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My colleague and I often discuss what makes a phone mid-range. In India, the norm is to consider phones in the ₹20,000-₹30,000 ($267-$401) price bucket as mid-range. In Europe and in the US, that range goes up when you count in USD.
But in all regions, the newly launched OnePlus Nord is an attractive buy without shelling out too much money. The phone has a sturdy build, with a good screen and reliable performance — ticking almost all boxes for a phone in this price range.
I’ve been using this device for more than two weeks, but before we talk about this phone more, let’s look at its impressive spec sheet.
Let’s start with the build and design of the device. It’s not unique from a material or shape perspective: both sides have glass and the frame is made out of plastic. It’s not premium, but it’ll do the job for the price. What stands out is that gorgeous Blue Marble color. The gray onyx variant is, well, meh.
OnePlus has managed to cram in a full HD screen with 90Hz with this phone. The screen is bright and colorful, the tuning was a touch too warm for me. But I was able to quickly change it through the settings, so no big problem there. The 90Hz screen is great to have to smoothly scroll down your social media feed and play games with high frame rates. It’s insane that Samsung launched the $999 Note 20 with support for just a 60Hz refresh rate.
The Qualcomm Snapdragon 765G is a good enough processor to handle most of the tasks. I played resource-intensive games such all Call of Duty Mobile without any major hiccups. Music or video streaming was a breeze, along with handling a barrage of notifications from email and social apps. This proves that you might not need a Snapdragon 8xx series processor for your daily smartphone needs.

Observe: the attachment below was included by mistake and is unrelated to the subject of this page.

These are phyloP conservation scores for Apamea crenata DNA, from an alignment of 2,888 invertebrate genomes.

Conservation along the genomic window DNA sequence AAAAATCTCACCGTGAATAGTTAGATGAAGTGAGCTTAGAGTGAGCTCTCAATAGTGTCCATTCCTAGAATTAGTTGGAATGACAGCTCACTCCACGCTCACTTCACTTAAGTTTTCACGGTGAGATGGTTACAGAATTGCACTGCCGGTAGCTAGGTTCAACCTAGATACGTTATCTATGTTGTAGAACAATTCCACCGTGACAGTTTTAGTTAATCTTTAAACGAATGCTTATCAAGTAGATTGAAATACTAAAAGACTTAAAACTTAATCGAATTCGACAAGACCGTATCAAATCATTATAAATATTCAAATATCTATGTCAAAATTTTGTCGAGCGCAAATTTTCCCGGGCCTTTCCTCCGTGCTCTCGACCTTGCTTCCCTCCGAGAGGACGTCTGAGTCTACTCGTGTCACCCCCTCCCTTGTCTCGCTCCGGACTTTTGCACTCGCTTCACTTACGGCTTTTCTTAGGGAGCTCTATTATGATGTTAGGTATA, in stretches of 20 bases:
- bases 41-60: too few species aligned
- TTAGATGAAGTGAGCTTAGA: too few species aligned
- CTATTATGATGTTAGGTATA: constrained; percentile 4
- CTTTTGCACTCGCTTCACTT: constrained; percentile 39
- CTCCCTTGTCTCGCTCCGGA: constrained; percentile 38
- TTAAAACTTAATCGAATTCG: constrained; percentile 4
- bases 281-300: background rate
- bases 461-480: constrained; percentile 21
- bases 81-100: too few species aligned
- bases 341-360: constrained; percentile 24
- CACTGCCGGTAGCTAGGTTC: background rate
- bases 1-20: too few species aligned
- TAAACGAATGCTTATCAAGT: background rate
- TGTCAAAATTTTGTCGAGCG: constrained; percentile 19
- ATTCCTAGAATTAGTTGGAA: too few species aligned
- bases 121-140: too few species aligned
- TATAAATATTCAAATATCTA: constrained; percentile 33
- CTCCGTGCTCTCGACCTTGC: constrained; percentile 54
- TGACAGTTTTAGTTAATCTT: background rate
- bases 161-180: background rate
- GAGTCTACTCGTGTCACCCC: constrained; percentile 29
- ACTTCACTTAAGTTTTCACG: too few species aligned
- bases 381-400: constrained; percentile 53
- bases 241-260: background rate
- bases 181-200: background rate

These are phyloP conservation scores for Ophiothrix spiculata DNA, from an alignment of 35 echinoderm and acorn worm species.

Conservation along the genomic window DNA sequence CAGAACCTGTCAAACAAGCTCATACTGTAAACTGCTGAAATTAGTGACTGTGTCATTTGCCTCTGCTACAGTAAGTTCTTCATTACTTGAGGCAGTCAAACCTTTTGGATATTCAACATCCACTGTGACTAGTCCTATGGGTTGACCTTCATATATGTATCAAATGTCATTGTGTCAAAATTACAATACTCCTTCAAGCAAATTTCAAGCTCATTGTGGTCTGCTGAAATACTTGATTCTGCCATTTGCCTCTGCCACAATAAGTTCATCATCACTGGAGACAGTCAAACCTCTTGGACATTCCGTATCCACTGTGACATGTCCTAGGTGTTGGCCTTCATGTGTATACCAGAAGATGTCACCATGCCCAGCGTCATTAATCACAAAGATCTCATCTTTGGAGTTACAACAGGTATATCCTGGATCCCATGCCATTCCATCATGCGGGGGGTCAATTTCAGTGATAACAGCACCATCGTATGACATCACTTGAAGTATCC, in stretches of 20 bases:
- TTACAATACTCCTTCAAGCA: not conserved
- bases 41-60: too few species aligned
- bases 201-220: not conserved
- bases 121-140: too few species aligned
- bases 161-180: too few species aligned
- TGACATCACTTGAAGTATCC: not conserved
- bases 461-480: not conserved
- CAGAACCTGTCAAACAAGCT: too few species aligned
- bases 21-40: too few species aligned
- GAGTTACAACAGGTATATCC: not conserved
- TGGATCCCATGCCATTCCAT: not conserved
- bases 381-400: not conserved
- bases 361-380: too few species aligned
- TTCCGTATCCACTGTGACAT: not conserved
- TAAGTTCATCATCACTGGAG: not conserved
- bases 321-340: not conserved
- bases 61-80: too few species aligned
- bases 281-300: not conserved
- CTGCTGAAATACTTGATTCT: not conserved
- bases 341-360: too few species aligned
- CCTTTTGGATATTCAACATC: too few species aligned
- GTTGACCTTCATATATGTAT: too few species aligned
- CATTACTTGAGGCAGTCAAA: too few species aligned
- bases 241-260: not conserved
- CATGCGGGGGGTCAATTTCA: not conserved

The device’s main camera takes sharp pictures with good color accuracy and details — but it needs to have ideal lighting conditions for that. And that’s where the camera‘s might ends.
The OnePlus Nord has a hole punch on the front to house two selfie cameras, and that creates a problem with some apps as the hole overlays buttons. It’s not clear if that’s a device problem or an app problem, but it’s annoying. Also, the bottom-firing speaker sounds tinny, and it’s easy to cover them while holding the phone horizontally.
The rest of this section is about the device’s cameras, so buckle up. The main camera often struggles with the dynamic range and color accuracy even when there’s enough light around. It might not be shining bright daylight, but I’ve seen cameras in this range do a better job.
While other cameras do add length and options to the specsheet, the quality of execution is okay at best. The wide-angle sensor takes acceptable photos in the daylight, but lose some details. The marco sensor doesn’t do a good job of capturing details at a close range and you might want to say, “You had one job!” The depth sensor doesn’t make a visible difference when I’m taking photos of pets or objects using the portrait mode, which is what I can do during the pandemic.
The selfie camera takes washed-out photos and the dynamic range is off the mark. Sure, OnePlus can fix some of these issues with a software update, but that’s been the case for a lot of OnePlus phones and the company might need to change its habits.
The OnePlus Nord is has a great set of features for a sub-$500 phone. In the hardware department, it might trump a lot of phones in the range. The cameras are a bit disappointing, but they’re not bad for the price range, and a software update might improve things considerably. There’s no doubt that OnePlus’ newest offering is a solid value for money, and the company will sell a lot of these units.
In India, the phone might have competition from the likes of the Vivo V17 or Samsung’s Galaxy A70 or A80. The iPhone SE 2020 is in the same price range in Europe, but it’s more than $150 costlier in India. The Pixel 4a might also be in the contention, but it will take a while till the device hits the shelves. Till then, Nord can have a party of its own.
Published August 14, 2020 — 13:14 UTC
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